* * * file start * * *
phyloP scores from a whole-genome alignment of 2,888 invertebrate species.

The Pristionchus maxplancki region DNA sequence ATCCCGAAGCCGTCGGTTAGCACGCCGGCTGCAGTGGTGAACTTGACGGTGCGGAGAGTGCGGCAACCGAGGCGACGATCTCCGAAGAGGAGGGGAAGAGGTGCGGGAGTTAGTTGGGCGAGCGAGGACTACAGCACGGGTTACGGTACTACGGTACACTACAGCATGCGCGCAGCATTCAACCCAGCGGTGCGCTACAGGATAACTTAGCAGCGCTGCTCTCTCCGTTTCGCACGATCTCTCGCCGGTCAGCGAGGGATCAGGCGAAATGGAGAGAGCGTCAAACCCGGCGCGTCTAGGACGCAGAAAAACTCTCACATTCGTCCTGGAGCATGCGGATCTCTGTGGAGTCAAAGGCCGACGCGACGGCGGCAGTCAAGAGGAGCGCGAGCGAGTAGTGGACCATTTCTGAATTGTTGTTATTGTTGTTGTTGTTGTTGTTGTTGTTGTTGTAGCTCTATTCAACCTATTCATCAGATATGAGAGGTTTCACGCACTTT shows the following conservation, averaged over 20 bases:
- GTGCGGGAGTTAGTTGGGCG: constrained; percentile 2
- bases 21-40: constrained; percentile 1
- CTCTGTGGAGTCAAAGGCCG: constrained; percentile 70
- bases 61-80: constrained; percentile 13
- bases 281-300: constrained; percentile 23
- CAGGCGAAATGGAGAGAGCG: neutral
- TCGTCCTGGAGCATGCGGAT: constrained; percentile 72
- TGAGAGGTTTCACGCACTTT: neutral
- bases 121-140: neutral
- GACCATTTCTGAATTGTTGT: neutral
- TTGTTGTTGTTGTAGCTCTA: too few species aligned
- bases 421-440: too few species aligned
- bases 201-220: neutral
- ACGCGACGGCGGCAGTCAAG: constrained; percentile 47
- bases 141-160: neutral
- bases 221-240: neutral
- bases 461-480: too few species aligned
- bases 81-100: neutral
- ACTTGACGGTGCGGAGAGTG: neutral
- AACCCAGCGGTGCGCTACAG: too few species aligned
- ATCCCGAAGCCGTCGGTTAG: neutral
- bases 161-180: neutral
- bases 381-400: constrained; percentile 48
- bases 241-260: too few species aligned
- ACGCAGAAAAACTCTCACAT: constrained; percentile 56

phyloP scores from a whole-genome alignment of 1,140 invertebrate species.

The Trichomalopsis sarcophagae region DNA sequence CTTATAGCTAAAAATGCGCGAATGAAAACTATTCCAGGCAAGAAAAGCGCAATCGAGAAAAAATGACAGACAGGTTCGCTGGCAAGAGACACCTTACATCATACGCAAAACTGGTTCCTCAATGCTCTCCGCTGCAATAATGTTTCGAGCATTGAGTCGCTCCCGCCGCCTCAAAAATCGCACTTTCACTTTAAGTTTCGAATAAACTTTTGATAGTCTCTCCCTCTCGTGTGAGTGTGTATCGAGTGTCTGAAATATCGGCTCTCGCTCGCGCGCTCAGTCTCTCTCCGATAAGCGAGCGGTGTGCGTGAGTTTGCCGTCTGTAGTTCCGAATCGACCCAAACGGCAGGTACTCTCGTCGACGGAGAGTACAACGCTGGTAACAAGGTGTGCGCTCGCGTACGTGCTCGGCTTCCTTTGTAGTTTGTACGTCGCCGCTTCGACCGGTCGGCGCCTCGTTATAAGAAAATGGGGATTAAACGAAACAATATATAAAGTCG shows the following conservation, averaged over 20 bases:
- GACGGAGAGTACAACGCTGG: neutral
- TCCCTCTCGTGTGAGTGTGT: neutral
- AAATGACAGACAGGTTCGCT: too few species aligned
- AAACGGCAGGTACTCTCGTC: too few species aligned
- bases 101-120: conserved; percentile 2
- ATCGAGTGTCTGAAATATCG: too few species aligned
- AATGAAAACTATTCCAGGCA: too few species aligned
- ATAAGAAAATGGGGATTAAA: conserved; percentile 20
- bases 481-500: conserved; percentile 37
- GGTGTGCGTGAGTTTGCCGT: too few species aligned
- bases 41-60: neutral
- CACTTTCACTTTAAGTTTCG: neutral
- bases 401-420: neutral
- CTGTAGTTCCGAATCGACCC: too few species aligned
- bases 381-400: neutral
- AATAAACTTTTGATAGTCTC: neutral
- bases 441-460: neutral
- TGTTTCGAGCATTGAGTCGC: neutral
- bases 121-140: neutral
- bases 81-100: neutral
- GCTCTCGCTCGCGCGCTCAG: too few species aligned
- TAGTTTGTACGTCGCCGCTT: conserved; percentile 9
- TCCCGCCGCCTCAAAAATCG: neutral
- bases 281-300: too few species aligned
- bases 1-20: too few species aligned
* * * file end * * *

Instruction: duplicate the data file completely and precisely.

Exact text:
phyloP scores from a whole-genome alignment of 2,888 invertebrate species.

The Pristionchus maxplancki region DNA sequence ATCCCGAAGCCGTCGGTTAGCACGCCGGCTGCAGTGGTGAACTTGACGGTGCGGAGAGTGCGGCAACCGAGGCGACGATCTCCGAAGAGGAGGGGAAGAGGTGCGGGAGTTAGTTGGGCGAGCGAGGACTACAGCACGGGTTACGGTACTACGGTACACTACAGCATGCGCGCAGCATTCAACCCAGCGGTGCGCTACAGGATAACTTAGCAGCGCTGCTCTCTCCGTTTCGCACGATCTCTCGCCGGTCAGCGAGGGATCAGGCGAAATGGAGAGAGCGTCAAACCCGGCGCGTCTAGGACGCAGAAAAACTCTCACATTCGTCCTGGAGCATGCGGATCTCTGTGGAGTCAAAGGCCGACGCGACGGCGGCAGTCAAGAGGAGCGCGAGCGAGTAGTGGACCATTTCTGAATTGTTGTTATTGTTGTTGTTGTTGTTGTTGTTGTTGTTGTAGCTCTATTCAACCTATTCATCAGATATGAGAGGTTTCACGCACTTT shows the following conservation, averaged over 20 bases:
- GTGCGGGAGTTAGTTGGGCG: constrained; percentile 2
- bases 21-40: constrained; percentile 1
- CTCTGTGGAGTCAAAGGCCG: constrained; percentile 70
- bases 61-80: constrained; percentile 13
- bases 281-300: constrained; percentile 23
- CAGGCGAAATGGAGAGAGCG: neutral
- TCGTCCTGGAGCATGCGGAT: constrained; percentile 72
- TGAGAGGTTTCACGCACTTT: neutral
- bases 121-140: neutral
- GACCATTTCTGAATTGTTGT: neutral
- TTGTTGTTGTTGTAGCTCTA: too few species aligned
- bases 421-440: too few species aligned
- bases 201-220: neutral
- ACGCGACGGCGGCAGTCAAG: constrained; percentile 47
- bases 141-160: neutral
- bases 221-240: neutral
- bases 461-480: too few species aligned
- bases 81-100: neutral
- ACTTGACGGTGCGGAGAGTG: neutral
- AACCCAGCGGTGCGCTACAG: too few species aligned
- ATCCCGAAGCCGTCGGTTAG: neutral
- bases 161-180: neutral
- bases 381-400: constrained; percentile 48
- bases 241-260: too few species aligned
- ACGCAGAAAAACTCTCACAT: constrained; percentile 56

phyloP scores from a whole-genome alignment of 1,140 invertebrate species.

The Trichomalopsis sarcophagae region DNA sequence CTTATAGCTAAAAATGCGCGAATGAAAACTATTCCAGGCAAGAAAAGCGCAATCGAGAAAAAATGACAGACAGGTTCGCTGGCAAGAGACACCTTACATCATACGCAAAACTGGTTCCTCAATGCTCTCCGCTGCAATAATGTTTCGAGCATTGAGTCGCTCCCGCCGCCTCAAAAATCGCACTTTCACTTTAAGTTTCGAATAAACTTTTGATAGTCTCTCCCTCTCGTGTGAGTGTGTATCGAGTGTCTGAAATATCGGCTCTCGCTCGCGCGCTCAGTCTCTCTCCGATAAGCGAGCGGTGTGCGTGAGTTTGCCGTCTGTAGTTCCGAATCGACCCAAACGGCAGGTACTCTCGTCGACGGAGAGTACAACGCTGGTAACAAGGTGTGCGCTCGCGTACGTGCTCGGCTTCCTTTGTAGTTTGTACGTCGCCGCTTCGACCGGTCGGCGCCTCGTTATAAGAAAATGGGGATTAAACGAAACAATATATAAAGTCG shows the following conservation, averaged over 20 bases:
- GACGGAGAGTACAACGCTGG: neutral
- TCCCTCTCGTGTGAGTGTGT: neutral
- AAATGACAGACAGGTTCGCT: too few species aligned
- AAACGGCAGGTACTCTCGTC: too few species aligned
- bases 101-120: conserved; percentile 2
- ATCGAGTGTCTGAAATATCG: too few species aligned
- AATGAAAACTATTCCAGGCA: too few species aligned
- ATAAGAAAATGGGGATTAAA: conserved; percentile 20
- bases 481-500: conserved; percentile 37
- GGTGTGCGTGAGTTTGCCGT: too few species aligned
- bases 41-60: neutral
- CACTTTCACTTTAAGTTTCG: neutral
- bases 401-420: neutral
- CTGTAGTTCCGAATCGACCC: too few species aligned
- bases 381-400: neutral
- AATAAACTTTTGATAGTCTC: neutral
- bases 441-460: neutral
- TGTTTCGAGCATTGAGTCGC: neutral
- bases 121-140: neutral
- bases 81-100: neutral
- GCTCTCGCTCGCGCGCTCAG: too few species aligned
- TAGTTTGTACGTCGCCGCTT: conserved; percentile 9
- TCCCGCCGCCTCAAAAATCG: neutral
- bases 281-300: too few species aligned
- bases 1-20: too few species aligned